This is perhaps problematic. The ESA protects species, so what gets labeled a species is a matter of great contention. The red wolf may be a stabilized hybrid of relatively recent vintage (or perhaps more accurately a back-cross to coyotes from a wolf-coyote hybrid population?). The authors also note that that ironically the red wolf as we know it, on the brink of extinction but brought back through proactive captive breeding, may have been selected for the more wolf-like individuals within the population. So the preconception of the researchers may have changed the nature of the species on a genetic and phenotypic level.

We’re going to get into the thickets really quickly at this rate. I think the big picture is that we shouldn’t fetishize purity of lineage. Another interesting implication of the possibility of long term hybridization is that some of the distinctive alleles of extinct American wolf populations may now only be found in coyotes, since this species was much better at surviving human encroachment. And if wolves went extinct tomorrow, we could reconstruct them from what we find within coyotes I’d think.

Citation: Vonholdt BM, Pollinger JP, Earl DA, Knowles JC, Boyko AR, Parker H, Geffen E, Pilot M, Jedrzejewski W, Jedrzejewska B, Sidorovich V, Greco C, Randi E, Musiani M, Kays R, Bustamante CD, Ostrander EA, Novembre J, & Wayne RK (2011). A genome-wide perspective on the evolutionary history of enigmatic wolf-like canids. Genome research PMID: 21566151

CATEGORIZED UNDER: Evolution, Genetics, Genomics

Comments (17)

  1. Charles Nydorf

    Thanks, this is fascinating. In survey of cultural practices from a population dispersed over a large territory everyone was asked what figures were used to frighten children to make them go to bed. People from big, modern places said other people such as paupers or Roma. People from smaller places answered supernatural creatures like witches or vampires. The people from the most remote places frightened their children with wolves and bears.
    This may explain why long urbanized countries like Spain and Italy are more tolerant of wolves than more recently built up ones like the U. S.

  2. So much for Canis lupus familiaris (unless we are also to have Canis lupus latrans).

  3. Eze

    I wonder what dog breed those who appear intermediate between wolfs and domestic dogs on the PCA are.

  4. jb

    Hey, if the only reason you can’t have a dog is because you have cats, don’t worry about it. For most of my childhood we had a cat and a dog in the same house, and it was one big happy family. The closest we ever came to a problem was when one cat died, and for a while the new kitten was terrified of the (big, friendly, extremely interested) dog. But they worked it out. And introducing a new puppy to the current cat never caused any problems at all. It’s certainly possible you could have trouble with particular animals, but in general, Bill Murray notwithstanding, dogs and cats can live together and get along just fine.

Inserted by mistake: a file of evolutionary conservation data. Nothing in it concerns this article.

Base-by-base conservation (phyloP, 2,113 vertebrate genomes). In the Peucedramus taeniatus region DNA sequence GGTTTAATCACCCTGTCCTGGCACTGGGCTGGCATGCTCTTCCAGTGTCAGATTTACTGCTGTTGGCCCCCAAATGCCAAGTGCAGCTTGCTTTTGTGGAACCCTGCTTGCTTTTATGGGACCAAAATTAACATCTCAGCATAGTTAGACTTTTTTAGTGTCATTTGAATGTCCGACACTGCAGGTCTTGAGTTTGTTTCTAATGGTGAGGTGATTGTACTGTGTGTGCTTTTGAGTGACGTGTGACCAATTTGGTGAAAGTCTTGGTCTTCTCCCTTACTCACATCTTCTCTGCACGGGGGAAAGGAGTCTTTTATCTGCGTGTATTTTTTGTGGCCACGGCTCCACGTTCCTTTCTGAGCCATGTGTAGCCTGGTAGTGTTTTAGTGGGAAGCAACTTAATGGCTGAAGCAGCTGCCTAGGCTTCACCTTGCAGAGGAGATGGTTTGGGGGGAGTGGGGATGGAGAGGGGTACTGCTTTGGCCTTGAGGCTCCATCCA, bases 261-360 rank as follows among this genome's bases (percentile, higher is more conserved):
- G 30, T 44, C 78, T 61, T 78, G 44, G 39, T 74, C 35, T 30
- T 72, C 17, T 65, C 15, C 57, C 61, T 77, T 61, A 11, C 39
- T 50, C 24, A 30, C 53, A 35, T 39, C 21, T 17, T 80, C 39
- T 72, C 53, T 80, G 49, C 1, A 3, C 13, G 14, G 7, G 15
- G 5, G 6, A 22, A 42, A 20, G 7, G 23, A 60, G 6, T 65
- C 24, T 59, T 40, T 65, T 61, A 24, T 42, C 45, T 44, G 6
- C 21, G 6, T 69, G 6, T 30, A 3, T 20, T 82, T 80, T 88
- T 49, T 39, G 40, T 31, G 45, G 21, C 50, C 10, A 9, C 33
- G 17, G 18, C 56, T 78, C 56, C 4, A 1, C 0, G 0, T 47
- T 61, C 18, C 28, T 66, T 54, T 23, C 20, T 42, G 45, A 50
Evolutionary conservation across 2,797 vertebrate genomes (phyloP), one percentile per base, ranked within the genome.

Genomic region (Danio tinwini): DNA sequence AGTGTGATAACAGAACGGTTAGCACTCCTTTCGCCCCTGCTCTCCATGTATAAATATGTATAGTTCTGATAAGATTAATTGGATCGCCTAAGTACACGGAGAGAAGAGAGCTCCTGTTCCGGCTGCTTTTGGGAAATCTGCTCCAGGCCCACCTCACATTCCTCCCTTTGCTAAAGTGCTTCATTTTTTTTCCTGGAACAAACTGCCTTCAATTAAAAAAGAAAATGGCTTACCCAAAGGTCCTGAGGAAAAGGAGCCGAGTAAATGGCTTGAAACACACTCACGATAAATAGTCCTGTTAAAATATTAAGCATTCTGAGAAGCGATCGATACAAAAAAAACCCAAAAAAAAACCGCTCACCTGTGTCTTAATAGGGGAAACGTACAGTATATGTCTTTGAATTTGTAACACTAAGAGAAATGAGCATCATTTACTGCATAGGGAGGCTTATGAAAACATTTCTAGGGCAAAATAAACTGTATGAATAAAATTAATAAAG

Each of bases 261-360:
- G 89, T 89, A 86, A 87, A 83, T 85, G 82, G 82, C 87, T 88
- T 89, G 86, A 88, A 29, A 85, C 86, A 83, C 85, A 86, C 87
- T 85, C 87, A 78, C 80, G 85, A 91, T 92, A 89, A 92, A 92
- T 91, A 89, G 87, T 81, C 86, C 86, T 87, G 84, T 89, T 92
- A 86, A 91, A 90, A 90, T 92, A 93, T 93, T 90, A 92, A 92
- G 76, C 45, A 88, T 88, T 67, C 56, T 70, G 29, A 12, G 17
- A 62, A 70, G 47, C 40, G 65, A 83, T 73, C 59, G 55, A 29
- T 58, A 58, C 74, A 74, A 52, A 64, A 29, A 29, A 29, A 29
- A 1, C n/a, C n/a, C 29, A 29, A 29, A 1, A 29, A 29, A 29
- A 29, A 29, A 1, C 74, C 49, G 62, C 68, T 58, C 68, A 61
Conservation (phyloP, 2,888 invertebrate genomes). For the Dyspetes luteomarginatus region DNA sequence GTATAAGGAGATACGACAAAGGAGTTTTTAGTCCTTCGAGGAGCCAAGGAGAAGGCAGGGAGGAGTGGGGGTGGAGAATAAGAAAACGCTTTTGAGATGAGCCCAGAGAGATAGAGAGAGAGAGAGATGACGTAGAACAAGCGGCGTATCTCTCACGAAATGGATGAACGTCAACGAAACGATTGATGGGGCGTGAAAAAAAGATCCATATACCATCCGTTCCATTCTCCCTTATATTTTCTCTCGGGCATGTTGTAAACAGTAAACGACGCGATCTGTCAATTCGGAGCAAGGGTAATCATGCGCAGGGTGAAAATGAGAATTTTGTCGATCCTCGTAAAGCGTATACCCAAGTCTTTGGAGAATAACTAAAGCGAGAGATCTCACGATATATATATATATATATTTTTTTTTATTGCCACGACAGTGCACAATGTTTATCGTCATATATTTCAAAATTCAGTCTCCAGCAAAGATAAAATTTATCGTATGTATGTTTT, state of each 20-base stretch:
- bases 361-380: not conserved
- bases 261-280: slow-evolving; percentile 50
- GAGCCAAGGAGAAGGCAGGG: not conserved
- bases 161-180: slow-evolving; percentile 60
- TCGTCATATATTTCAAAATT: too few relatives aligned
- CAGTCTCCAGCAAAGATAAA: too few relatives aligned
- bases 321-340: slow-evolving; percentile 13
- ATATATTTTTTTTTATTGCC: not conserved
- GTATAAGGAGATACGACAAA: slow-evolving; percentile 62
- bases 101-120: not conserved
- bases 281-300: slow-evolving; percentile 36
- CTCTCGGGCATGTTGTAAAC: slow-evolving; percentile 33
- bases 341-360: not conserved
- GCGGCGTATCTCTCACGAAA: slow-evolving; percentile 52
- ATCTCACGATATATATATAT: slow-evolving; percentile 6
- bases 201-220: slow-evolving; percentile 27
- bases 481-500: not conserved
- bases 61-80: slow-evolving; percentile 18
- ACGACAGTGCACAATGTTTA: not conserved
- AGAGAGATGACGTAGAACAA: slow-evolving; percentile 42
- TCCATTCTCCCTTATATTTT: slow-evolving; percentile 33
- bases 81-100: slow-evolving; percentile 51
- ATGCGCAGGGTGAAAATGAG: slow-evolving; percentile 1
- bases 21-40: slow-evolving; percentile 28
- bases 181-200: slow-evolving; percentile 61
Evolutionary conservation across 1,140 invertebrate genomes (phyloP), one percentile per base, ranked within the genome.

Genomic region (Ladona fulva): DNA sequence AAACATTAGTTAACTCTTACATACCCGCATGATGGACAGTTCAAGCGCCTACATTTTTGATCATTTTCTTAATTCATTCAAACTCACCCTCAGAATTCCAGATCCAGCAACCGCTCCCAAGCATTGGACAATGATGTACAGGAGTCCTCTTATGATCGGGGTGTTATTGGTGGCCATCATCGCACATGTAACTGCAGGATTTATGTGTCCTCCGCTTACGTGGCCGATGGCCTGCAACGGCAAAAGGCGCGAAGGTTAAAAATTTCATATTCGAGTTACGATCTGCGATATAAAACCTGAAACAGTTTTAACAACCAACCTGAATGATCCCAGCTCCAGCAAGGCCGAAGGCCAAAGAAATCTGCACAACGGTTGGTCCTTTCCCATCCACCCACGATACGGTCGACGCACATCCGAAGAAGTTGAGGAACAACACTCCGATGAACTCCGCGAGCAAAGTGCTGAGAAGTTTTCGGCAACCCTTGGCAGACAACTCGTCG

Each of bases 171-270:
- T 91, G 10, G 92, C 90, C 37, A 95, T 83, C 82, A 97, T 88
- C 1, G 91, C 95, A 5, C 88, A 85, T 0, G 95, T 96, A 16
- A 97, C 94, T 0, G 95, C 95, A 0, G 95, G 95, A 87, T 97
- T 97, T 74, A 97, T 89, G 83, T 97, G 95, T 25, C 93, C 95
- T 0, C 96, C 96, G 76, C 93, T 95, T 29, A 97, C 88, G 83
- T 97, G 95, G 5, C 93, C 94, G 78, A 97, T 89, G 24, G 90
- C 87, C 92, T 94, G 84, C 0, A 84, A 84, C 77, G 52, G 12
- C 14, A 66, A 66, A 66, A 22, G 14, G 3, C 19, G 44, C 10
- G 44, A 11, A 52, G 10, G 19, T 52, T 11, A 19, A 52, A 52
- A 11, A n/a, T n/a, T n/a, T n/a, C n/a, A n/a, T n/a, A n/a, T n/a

5. I’d love to see how my favorite siberian silver foxes (which are a variant of the red fox) and their domesticated kin – as well as foxes more generally – fit into this picture.

    Now, my question: is all the red in the “tundra” and “forest” groups of n. american wolves reflective of mixture with domestic dogs? If that’s the case, I wonder why we don’t see much (any?) red among the Eurasian wolves.

  6. I’m having trouble understanding how to reconcile this sentence from the abstract, “This divergent genomic history suggests that they do not have a shared recent ancestry as proposed by previous researchers,” with the fact that there are red wolf fossils stretching back 10,000 years in an unmodified form.

  7. pconroy

    Pity they didn’t include the following:
    1. Dhole
    2. Yaller Dog aka Carolina Dog aka American Dingo

    Again it brings up the question of whether the Dog actually evolved from the Wolf or some other now extinct canid??

  8. Robert

    “Though eastern Eurasia seems under-sampled”

    😆 That’s because the Chinese have eaten them all!

  9. Razib – Do the authors deal with the implications of domestic dog’s relatively distant genetic relationship with wolves and coyotes? I notice that dogs don’t appear to cluster with Middle Eastern wolves, contrary to other genetic studies and archaeological evidence.

  10. Ranjit, that is an excellent point. Their fan chart shows domestic dogs falling out closest to gray wolves from China and Southwest Asia, yet last year vonHoldt and Wayne at al published a study saying domestic dogs had the closest affinity with gray wolves of the Middle East (UCLA release: http://bit.ly/cS0yMm).

  11. 11, 12, i don’t think they go into this weirdness. but i think it has to be ascertainment bias of the SNPs. they looked for stuff which varied in dogs, and then used that with other lineage comparisons. of it will prolly underestimate non-dog vs. non-dog and overestimate dog vs non-dog.

  12. ackbark

    A couple of years ago I saw something proposing that dogs originated in the foothills of the Himalayas in India and were not descended from wolves at all but had always been a distinct species which were entirely domesticated.

    I can easily picture it: the first dog sees the first man run by chasing an antelope –what does he do?

    I think the whole species was domesticated in about a fortnight.

    Because we’re fun.

  13. In vertebrates, the ESA protects at a finer-grained scale than species: subspecies and even “distinct population segments” are considered worthy of protection. There are legitimate reasons for doing this, although the justification for doing it for vertebrates and not other life forms is lacking. We’ll take what we can get, I guess. The red wolf may retain legal protection even if it’s “just” a stabilized hybrid.


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About Razib Khan

I have degrees in biology and biochemistry, a passion for genetics, history, and philosophy, and shrimp is my favorite food. In relation to nationality I'm a American Northwesterner, in politics I'm a reactionary, and as for religion I have none (I'm an atheist). If you want to know more, see the links at http://www.razib.com